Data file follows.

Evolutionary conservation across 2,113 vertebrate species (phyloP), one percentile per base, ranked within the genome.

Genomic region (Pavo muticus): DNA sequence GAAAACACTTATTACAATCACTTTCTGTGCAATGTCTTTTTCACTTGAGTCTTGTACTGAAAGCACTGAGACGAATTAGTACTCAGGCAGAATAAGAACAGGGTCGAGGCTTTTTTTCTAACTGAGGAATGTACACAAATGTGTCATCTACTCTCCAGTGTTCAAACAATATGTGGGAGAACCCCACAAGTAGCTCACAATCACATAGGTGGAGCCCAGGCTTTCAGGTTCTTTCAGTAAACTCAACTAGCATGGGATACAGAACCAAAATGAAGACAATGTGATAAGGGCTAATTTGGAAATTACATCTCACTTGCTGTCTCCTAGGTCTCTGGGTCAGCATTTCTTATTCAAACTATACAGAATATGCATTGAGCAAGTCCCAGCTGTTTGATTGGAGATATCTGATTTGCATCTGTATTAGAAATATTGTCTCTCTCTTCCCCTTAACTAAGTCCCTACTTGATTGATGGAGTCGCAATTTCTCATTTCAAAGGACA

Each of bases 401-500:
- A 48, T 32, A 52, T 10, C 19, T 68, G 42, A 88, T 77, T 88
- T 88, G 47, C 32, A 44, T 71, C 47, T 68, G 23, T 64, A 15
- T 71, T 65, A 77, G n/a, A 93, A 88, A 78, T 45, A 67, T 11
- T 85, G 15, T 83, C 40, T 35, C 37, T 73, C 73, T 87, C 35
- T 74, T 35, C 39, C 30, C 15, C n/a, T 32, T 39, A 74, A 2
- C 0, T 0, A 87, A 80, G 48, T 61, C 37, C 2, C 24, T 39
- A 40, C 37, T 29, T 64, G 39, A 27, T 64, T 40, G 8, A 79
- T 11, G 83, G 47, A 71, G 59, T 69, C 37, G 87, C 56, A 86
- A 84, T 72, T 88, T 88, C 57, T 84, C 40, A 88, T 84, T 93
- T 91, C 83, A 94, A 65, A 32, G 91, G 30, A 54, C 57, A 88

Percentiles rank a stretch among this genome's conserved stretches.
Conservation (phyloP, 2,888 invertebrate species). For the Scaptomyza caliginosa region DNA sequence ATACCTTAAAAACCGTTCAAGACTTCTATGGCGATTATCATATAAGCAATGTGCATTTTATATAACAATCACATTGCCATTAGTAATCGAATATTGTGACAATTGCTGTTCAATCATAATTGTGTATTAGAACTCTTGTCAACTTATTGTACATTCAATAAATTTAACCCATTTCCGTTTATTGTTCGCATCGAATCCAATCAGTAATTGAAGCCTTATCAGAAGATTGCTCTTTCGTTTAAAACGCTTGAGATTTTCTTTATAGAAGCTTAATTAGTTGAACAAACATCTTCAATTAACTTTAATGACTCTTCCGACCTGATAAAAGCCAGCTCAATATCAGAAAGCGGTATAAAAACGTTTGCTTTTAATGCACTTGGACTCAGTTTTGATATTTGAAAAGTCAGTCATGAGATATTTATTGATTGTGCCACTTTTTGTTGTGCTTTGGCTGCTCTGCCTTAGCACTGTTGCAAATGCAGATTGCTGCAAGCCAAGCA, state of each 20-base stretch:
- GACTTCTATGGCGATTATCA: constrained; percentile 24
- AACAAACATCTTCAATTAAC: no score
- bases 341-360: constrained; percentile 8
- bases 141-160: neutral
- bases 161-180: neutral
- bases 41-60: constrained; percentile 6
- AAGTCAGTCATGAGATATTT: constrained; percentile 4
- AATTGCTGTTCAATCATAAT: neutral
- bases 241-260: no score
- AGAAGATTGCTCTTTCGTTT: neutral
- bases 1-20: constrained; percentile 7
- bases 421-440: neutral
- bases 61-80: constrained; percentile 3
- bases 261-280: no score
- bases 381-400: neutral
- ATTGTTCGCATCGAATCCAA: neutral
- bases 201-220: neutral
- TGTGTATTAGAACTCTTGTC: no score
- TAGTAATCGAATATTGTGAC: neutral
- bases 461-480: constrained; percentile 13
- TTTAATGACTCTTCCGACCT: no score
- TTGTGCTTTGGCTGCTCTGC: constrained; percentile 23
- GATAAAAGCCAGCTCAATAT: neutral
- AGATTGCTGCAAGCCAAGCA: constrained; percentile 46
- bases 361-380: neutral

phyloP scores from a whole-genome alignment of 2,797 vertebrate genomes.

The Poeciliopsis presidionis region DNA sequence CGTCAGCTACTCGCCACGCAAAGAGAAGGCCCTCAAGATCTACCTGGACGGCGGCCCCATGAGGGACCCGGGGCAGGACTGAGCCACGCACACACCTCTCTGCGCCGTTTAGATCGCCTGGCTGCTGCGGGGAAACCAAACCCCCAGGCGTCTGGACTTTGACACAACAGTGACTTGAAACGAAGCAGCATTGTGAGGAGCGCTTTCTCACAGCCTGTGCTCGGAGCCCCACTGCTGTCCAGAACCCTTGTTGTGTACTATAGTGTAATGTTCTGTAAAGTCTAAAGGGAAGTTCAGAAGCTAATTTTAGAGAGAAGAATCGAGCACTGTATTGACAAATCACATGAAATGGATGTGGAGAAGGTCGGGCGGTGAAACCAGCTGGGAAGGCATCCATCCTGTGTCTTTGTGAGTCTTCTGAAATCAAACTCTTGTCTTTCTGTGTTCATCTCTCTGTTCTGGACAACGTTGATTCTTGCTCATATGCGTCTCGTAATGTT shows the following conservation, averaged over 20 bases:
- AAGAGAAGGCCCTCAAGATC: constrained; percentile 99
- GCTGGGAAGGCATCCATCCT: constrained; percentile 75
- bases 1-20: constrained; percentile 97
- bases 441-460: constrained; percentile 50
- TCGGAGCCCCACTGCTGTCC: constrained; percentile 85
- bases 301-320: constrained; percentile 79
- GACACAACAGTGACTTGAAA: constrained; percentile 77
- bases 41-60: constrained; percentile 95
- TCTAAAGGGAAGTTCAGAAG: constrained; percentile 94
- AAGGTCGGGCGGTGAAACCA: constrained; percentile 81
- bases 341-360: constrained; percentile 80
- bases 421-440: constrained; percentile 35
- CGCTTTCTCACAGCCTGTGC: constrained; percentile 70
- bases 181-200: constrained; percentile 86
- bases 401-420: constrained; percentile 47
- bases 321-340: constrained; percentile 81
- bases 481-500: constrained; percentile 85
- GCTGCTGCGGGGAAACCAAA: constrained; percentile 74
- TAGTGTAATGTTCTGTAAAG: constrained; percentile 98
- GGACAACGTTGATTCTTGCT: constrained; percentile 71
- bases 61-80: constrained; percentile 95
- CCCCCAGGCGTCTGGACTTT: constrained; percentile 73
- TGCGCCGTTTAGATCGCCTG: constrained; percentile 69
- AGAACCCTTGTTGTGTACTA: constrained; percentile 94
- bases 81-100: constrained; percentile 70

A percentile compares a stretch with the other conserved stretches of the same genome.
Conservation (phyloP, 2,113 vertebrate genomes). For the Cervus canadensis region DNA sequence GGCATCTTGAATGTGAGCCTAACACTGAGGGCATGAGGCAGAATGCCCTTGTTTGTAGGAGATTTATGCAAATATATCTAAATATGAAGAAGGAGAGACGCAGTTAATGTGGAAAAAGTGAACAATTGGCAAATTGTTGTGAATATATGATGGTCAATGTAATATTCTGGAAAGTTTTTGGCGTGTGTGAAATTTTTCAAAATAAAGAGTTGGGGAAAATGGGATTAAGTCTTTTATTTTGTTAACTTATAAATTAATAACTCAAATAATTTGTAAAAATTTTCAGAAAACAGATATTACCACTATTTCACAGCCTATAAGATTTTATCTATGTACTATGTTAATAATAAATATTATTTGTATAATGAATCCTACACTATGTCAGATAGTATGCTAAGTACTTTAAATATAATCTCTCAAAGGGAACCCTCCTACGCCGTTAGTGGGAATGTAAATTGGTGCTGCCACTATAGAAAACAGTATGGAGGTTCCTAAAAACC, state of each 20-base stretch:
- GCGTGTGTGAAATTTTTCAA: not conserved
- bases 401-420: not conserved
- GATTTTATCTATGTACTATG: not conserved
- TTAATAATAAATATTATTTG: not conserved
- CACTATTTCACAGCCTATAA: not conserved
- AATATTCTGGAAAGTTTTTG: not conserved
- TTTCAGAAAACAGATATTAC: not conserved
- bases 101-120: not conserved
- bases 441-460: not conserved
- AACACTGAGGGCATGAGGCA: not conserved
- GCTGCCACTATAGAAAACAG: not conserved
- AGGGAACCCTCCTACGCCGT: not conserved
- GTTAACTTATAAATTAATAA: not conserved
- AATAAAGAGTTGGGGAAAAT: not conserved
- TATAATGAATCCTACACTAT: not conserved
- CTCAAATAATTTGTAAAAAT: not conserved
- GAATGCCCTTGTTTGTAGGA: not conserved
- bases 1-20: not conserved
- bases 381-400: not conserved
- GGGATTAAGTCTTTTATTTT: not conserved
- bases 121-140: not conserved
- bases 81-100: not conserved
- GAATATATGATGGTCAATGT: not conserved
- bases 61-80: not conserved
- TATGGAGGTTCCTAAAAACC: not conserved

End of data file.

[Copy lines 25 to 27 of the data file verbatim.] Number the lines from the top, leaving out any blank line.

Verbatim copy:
- AGAAGATTGCTCTTTCGTTT: neutral
- bases 1-20: constrained; percentile 7
- bases 421-440: neutral